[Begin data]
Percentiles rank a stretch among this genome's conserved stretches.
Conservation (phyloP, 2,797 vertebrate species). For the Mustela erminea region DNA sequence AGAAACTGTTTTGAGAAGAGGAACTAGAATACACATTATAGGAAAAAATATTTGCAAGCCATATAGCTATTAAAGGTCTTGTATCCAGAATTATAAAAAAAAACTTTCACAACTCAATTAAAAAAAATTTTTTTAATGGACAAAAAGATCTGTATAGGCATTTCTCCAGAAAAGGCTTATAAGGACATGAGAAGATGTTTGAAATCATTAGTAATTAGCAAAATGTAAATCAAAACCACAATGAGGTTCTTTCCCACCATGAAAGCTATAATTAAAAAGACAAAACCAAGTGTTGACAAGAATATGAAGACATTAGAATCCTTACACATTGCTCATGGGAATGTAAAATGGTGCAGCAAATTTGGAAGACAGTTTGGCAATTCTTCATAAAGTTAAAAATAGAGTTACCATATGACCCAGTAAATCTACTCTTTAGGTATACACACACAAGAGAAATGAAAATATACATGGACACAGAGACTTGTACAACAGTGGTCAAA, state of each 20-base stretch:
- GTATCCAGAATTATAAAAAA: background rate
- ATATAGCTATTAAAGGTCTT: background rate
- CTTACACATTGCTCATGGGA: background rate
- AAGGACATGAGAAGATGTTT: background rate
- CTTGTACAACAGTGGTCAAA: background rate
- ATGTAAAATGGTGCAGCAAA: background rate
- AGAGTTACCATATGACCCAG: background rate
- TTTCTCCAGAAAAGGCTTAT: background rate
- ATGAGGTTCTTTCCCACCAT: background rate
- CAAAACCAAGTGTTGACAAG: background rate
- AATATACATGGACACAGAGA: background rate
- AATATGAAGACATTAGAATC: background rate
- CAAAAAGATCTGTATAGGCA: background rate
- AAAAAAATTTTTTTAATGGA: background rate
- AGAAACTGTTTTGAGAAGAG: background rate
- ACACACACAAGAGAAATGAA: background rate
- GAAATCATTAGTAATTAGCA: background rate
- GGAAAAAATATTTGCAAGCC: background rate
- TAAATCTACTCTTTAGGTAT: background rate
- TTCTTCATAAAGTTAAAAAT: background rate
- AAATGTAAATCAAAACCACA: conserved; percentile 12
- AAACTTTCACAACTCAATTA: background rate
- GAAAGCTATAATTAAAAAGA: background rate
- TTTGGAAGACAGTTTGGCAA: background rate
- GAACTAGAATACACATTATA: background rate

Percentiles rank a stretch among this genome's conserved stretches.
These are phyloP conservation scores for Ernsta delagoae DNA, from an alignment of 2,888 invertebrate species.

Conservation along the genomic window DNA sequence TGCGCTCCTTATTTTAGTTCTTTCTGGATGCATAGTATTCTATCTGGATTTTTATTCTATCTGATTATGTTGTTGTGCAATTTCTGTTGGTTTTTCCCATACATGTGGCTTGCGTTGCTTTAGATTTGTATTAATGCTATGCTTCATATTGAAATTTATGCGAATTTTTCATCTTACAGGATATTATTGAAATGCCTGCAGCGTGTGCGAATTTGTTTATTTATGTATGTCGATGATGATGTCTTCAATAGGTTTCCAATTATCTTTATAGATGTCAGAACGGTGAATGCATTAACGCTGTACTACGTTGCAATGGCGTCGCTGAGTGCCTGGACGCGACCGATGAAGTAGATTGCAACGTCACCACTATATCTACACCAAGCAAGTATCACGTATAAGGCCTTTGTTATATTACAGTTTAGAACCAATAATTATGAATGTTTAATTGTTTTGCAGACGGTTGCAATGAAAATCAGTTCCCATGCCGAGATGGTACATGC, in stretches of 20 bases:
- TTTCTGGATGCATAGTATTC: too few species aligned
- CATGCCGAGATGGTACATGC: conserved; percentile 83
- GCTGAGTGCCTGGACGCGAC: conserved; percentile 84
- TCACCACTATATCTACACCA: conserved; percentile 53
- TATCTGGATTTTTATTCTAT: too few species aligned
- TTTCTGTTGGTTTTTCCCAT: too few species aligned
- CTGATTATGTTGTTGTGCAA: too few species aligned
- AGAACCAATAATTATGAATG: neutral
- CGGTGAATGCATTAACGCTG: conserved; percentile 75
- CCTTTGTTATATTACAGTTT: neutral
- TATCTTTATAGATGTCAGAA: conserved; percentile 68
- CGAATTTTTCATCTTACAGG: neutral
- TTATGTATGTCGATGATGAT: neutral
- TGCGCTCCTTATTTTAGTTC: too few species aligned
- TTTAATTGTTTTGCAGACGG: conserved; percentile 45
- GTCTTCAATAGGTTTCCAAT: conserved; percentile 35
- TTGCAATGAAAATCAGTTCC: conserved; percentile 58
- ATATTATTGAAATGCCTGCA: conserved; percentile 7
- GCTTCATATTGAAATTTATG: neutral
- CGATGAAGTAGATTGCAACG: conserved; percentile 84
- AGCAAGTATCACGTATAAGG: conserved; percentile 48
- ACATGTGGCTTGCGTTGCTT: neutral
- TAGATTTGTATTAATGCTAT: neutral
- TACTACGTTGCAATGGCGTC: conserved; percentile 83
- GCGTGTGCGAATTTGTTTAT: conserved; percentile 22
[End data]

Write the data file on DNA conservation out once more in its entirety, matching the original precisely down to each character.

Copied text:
Percentiles rank a stretch among this genome's conserved stretches.
Conservation (phyloP, 2,797 vertebrate species). For the Mustela erminea region DNA sequence AGAAACTGTTTTGAGAAGAGGAACTAGAATACACATTATAGGAAAAAATATTTGCAAGCCATATAGCTATTAAAGGTCTTGTATCCAGAATTATAAAAAAAAACTTTCACAACTCAATTAAAAAAAATTTTTTTAATGGACAAAAAGATCTGTATAGGCATTTCTCCAGAAAAGGCTTATAAGGACATGAGAAGATGTTTGAAATCATTAGTAATTAGCAAAATGTAAATCAAAACCACAATGAGGTTCTTTCCCACCATGAAAGCTATAATTAAAAAGACAAAACCAAGTGTTGACAAGAATATGAAGACATTAGAATCCTTACACATTGCTCATGGGAATGTAAAATGGTGCAGCAAATTTGGAAGACAGTTTGGCAATTCTTCATAAAGTTAAAAATAGAGTTACCATATGACCCAGTAAATCTACTCTTTAGGTATACACACACAAGAGAAATGAAAATATACATGGACACAGAGACTTGTACAACAGTGGTCAAA, state of each 20-base stretch:
- GTATCCAGAATTATAAAAAA: background rate
- ATATAGCTATTAAAGGTCTT: background rate
- CTTACACATTGCTCATGGGA: background rate
- AAGGACATGAGAAGATGTTT: background rate
- CTTGTACAACAGTGGTCAAA: background rate
- ATGTAAAATGGTGCAGCAAA: background rate
- AGAGTTACCATATGACCCAG: background rate
- TTTCTCCAGAAAAGGCTTAT: background rate
- ATGAGGTTCTTTCCCACCAT: background rate
- CAAAACCAAGTGTTGACAAG: background rate
- AATATACATGGACACAGAGA: background rate
- AATATGAAGACATTAGAATC: background rate
- CAAAAAGATCTGTATAGGCA: background rate
- AAAAAAATTTTTTTAATGGA: background rate
- AGAAACTGTTTTGAGAAGAG: background rate
- ACACACACAAGAGAAATGAA: background rate
- GAAATCATTAGTAATTAGCA: background rate
- GGAAAAAATATTTGCAAGCC: background rate
- TAAATCTACTCTTTAGGTAT: background rate
- TTCTTCATAAAGTTAAAAAT: background rate
- AAATGTAAATCAAAACCACA: conserved; percentile 12
- AAACTTTCACAACTCAATTA: background rate
- GAAAGCTATAATTAAAAAGA: background rate
- TTTGGAAGACAGTTTGGCAA: background rate
- GAACTAGAATACACATTATA: background rate

Percentiles rank a stretch among this genome's conserved stretches.
These are phyloP conservation scores for Ernsta delagoae DNA, from an alignment of 2,888 invertebrate species.

Conservation along the genomic window DNA sequence TGCGCTCCTTATTTTAGTTCTTTCTGGATGCATAGTATTCTATCTGGATTTTTATTCTATCTGATTATGTTGTTGTGCAATTTCTGTTGGTTTTTCCCATACATGTGGCTTGCGTTGCTTTAGATTTGTATTAATGCTATGCTTCATATTGAAATTTATGCGAATTTTTCATCTTACAGGATATTATTGAAATGCCTGCAGCGTGTGCGAATTTGTTTATTTATGTATGTCGATGATGATGTCTTCAATAGGTTTCCAATTATCTTTATAGATGTCAGAACGGTGAATGCATTAACGCTGTACTACGTTGCAATGGCGTCGCTGAGTGCCTGGACGCGACCGATGAAGTAGATTGCAACGTCACCACTATATCTACACCAAGCAAGTATCACGTATAAGGCCTTTGTTATATTACAGTTTAGAACCAATAATTATGAATGTTTAATTGTTTTGCAGACGGTTGCAATGAAAATCAGTTCCCATGCCGAGATGGTACATGC, in stretches of 20 bases:
- TTTCTGGATGCATAGTATTC: too few species aligned
- CATGCCGAGATGGTACATGC: conserved; percentile 83
- GCTGAGTGCCTGGACGCGAC: conserved; percentile 84
- TCACCACTATATCTACACCA: conserved; percentile 53
- TATCTGGATTTTTATTCTAT: too few species aligned
- TTTCTGTTGGTTTTTCCCAT: too few species aligned
- CTGATTATGTTGTTGTGCAA: too few species aligned
- AGAACCAATAATTATGAATG: neutral
- CGGTGAATGCATTAACGCTG: conserved; percentile 75
- CCTTTGTTATATTACAGTTT: neutral
- TATCTTTATAGATGTCAGAA: conserved; percentile 68
- CGAATTTTTCATCTTACAGG: neutral
- TTATGTATGTCGATGATGAT: neutral
- TGCGCTCCTTATTTTAGTTC: too few species aligned
- TTTAATTGTTTTGCAGACGG: conserved; percentile 45
- GTCTTCAATAGGTTTCCAAT: conserved; percentile 35
- TTGCAATGAAAATCAGTTCC: conserved; percentile 58
- ATATTATTGAAATGCCTGCA: conserved; percentile 7
- GCTTCATATTGAAATTTATG: neutral
- CGATGAAGTAGATTGCAACG: conserved; percentile 84
- AGCAAGTATCACGTATAAGG: conserved; percentile 48
- ACATGTGGCTTGCGTTGCTT: neutral
- TAGATTTGTATTAATGCTAT: neutral
- TACTACGTTGCAATGGCGTC: conserved; percentile 83
- GCGTGTGCGAATTTGTTTAT: conserved; percentile 22